MAKE EMOTIONAL BANK DEPOSITS – Stephen Covey, in the book, “The Seven Habits of Highly Effective People,” speaks of making emotional deposits and withdrawals in the lives of people with whom we interact. This is a great time to build up your Board member, investor, and member/constituent relationships. Do good deeds, not for repayment, but to enrich the lives of others and give them a positive outlook. There’s enough negative news, misinformation, and internet gossip already so it’s imperative that you don’t contribute to it. Some communities we serve let us know they are working hard to be sure to communicate all the amazing ways businesses and residents are stepping up in this crisis – the good news.

OPTIMIZE FUNDRAISING – The next few months will be difficult for many of our nonprofit friends and clients, not because their cause is no longer important, but because the for-profit businesses that support them are all experiencing a crisis of their own. Many for-profits are downsizing while relatively few are upsizing (grocery, healthcare, liquor, cleaners, paper products, remote software). Don’t be tone deaf to the environment we are all living in. Make the most of this time to fine tune your mission. Just as every business is determining what is essential for their operations, nonprofits must also. Take a hard look at your value proposition and determine if there are better ways to provide services. If you rely on events to raise money, you’ll need to determine if they can be monetized online. You may need to consider merging with a competitor or partner agency. One thing is already certain, businesses are taking a more critical analysis of the causes they will support, and you should anticipate a more thorough review of your next round of funding. Take the next month or two to really analyze your business, and please feel free to contact us if you need assistance or get stuck.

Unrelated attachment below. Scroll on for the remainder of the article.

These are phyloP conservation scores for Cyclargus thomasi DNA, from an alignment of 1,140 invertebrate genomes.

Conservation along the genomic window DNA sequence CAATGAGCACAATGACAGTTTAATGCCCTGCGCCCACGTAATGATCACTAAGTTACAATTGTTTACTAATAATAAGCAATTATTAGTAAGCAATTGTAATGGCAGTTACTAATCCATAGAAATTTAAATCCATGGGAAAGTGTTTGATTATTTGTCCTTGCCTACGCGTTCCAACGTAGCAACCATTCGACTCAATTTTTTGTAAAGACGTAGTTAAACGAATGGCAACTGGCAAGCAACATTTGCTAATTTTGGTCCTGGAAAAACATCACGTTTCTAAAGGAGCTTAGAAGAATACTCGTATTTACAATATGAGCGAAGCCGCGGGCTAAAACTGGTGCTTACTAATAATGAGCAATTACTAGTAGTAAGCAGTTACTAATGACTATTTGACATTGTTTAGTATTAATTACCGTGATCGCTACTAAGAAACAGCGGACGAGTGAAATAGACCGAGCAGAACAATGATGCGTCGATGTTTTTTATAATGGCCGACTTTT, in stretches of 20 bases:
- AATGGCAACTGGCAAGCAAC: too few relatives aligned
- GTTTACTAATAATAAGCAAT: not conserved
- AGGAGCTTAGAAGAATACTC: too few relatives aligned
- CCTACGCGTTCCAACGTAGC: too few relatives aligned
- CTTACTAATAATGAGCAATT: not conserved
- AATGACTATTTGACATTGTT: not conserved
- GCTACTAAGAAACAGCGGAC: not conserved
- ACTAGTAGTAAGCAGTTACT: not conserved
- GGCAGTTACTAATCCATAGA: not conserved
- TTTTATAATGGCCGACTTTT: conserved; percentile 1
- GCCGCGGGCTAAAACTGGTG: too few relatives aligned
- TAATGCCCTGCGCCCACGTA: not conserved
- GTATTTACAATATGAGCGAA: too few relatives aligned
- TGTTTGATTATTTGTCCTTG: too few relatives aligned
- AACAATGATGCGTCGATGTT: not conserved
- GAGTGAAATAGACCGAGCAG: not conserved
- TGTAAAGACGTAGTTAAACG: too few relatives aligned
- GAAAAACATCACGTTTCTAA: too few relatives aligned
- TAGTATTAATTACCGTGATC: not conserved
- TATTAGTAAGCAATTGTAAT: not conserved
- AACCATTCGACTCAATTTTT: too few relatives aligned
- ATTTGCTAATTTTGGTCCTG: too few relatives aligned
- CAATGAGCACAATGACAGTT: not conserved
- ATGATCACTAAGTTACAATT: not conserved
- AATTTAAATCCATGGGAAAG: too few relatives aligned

For nonprofits like Chambers of Commerce and Economic Development Organizations, those whose mission is to build community wealth, we expect your services will be in more demand than ever in the coming days. However, you’ll need to put in the hard work now to make sure your goals are filling the community needs of today and tomorrow, not your organizational needs of yesterday.

King Solomon had it right. We all know intuitively this too will pass, but when it does you must have done the hard behind-the-scenes work to position your organization and your cause for optimum future success.

About the author

Lawrence McKinney

Lawrence has generated over $100 million for local, regional, and multi-county economic development organizations while creating thousands of jobs for the communities he has served over a 30-year career as an economic development professional in Georgia, Florida, Virginia, and Kentucky. He has personally worked with thousands of entrepreneurs, small businesses, and Fortune 500 businesses, helping guide their strategic decisions.